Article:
Barack Obama has once again reiterated his commitment to network neutrality, offering support to the FCC after a legal defeat last month. In response to a White House petition, Obama laid out a message that's more concrete than his previous statements, which affirmed his belief in the FCC's work but refrained from making specific suggestions. As before, he also made an emphatic argument for net neutrality. "Preserving an open internet is vital not to just to the free flow of information, but also to promoting innovation and economic productivity," Obama wrote. "Absent net neutrality, the Internet could turn into a high-priced private toll road that would be inaccessible to the next generation of visionaries."

FCC chair Tom Wheeler has said that he's laying out a plan to resurrect the Open Internet rules, which were largely struck down in mid-January. Though the court's ruling was unfavorable, the judge said the FCC has some authority to regulate broadband carriers under the current rules, and Wheeler promised to "accept that invitation." Now, Obama has backed him up.

It was ... encouraging to see Federal Communications Commission Chairman Tom Wheeler, whom the President appointed to that post last year, reaffirm his commitment to a free and open internet and pledge to use the authority granted by Congress to maintain a free and open internet. The White House strongly supports the FCC and Chairman Wheeler in this effort.

The petition, however, proposed a more controversial option. Instead of crafting rules to work within Congress' framework, the FCC could simply reclassify broadband providers as common carriers, allowing it to regulate them much more heavily. On this, Obama was equivocal, effectively washing his hands of the decision.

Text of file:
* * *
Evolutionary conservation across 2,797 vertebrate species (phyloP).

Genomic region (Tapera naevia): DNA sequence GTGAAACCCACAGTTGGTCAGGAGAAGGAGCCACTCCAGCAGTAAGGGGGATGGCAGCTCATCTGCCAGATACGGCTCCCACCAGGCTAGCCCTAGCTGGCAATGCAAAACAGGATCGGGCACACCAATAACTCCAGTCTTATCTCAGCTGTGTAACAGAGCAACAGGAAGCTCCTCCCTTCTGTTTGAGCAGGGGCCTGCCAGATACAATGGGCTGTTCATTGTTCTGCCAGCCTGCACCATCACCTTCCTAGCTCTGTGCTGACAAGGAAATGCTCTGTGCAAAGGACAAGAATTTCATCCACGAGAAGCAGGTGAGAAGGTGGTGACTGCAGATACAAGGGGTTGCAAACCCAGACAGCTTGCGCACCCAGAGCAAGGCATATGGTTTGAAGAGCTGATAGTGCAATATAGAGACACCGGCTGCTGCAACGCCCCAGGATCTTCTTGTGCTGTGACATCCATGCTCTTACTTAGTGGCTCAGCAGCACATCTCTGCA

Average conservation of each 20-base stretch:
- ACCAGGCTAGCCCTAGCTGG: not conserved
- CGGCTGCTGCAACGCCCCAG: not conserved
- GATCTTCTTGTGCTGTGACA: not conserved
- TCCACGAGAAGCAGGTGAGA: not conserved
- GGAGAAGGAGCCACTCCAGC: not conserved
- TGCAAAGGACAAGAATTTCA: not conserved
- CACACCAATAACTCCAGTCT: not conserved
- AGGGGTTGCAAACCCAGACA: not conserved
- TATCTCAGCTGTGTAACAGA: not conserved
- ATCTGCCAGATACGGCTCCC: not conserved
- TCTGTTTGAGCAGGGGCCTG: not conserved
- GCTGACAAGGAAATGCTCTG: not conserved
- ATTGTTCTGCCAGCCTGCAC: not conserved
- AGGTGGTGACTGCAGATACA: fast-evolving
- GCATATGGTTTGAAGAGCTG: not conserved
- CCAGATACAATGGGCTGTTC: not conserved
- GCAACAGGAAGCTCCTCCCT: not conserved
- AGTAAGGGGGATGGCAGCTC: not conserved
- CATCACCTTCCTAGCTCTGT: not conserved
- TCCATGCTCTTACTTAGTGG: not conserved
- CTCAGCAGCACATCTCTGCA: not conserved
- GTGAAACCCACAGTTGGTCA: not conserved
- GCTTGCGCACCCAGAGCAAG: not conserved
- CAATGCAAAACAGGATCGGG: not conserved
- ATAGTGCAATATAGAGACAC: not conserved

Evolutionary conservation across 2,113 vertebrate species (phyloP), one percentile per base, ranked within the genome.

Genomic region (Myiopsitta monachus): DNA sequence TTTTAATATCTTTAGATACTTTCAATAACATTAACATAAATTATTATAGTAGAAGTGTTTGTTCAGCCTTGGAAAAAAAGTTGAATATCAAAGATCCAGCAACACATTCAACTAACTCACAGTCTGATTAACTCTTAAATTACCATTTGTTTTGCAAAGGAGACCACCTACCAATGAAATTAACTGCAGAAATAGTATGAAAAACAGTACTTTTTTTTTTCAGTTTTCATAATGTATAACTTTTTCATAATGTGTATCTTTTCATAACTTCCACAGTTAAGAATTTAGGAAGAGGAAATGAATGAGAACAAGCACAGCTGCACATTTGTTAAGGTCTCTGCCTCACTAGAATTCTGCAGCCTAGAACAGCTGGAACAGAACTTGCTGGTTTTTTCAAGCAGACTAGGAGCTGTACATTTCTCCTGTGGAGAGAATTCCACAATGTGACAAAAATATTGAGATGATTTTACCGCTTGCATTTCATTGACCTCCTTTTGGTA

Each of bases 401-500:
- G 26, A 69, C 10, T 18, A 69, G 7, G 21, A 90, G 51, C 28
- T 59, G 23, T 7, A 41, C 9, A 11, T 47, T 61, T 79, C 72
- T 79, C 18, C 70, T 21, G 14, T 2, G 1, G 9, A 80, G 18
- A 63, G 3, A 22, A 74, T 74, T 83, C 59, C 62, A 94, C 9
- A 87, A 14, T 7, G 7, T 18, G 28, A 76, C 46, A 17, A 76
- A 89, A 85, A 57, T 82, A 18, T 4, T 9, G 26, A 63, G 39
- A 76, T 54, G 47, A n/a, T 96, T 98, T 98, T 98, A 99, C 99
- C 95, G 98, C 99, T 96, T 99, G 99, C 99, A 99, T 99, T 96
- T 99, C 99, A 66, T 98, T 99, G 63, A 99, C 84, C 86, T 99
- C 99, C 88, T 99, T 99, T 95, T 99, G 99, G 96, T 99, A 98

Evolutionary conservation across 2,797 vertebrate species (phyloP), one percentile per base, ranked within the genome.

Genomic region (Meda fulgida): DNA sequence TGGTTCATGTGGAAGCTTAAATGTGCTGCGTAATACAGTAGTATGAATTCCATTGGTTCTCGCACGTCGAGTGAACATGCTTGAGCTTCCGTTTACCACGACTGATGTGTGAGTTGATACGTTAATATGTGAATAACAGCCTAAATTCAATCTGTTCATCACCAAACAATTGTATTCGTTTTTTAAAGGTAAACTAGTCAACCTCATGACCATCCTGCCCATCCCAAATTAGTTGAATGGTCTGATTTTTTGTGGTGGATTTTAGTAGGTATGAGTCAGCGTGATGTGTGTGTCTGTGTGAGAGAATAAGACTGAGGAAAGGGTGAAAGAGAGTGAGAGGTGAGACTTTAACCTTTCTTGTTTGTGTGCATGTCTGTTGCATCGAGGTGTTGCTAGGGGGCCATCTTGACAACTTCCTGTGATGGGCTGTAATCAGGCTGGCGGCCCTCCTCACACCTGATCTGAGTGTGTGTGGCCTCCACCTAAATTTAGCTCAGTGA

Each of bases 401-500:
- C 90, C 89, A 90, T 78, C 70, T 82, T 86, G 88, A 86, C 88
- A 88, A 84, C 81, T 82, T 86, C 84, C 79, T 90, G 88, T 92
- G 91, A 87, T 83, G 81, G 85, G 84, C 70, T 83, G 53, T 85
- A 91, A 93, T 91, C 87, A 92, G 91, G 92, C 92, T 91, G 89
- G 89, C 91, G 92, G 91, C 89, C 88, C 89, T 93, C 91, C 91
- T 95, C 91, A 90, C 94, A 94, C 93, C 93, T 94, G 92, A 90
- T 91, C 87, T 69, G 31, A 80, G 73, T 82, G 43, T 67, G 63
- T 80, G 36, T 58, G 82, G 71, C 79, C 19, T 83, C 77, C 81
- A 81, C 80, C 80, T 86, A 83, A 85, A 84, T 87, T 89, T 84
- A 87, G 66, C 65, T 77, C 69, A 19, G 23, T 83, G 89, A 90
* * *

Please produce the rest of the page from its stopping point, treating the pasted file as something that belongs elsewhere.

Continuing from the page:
The petition asked that the President direct the FCC to reclassify internet service providers as "common carriers" which, if upheld, would give the FCC a distinct set of regulatory tools to promote net neutrality. The FCC is an independent agency. Chairman Wheeler has publicly pledged to use the full authority granted by Congress to maintain a robust, free and open internet — a principle that this White House vigorously supports.

Several carriers have said they'll continue to preserve an "open internet" despite the lack of regulation, and Obama called their response "encouraging," saying that "a wide spectrum of stakeholders and policymakers recognize the importance of these principles." Nonetheless, a couple of worrying events have happened since then, including a merger between the extremely powerful Comcast and Time Warner Cable carriers, which would leave fewer competitors on the market. Wheeler is expected to release more details about his plan later this month.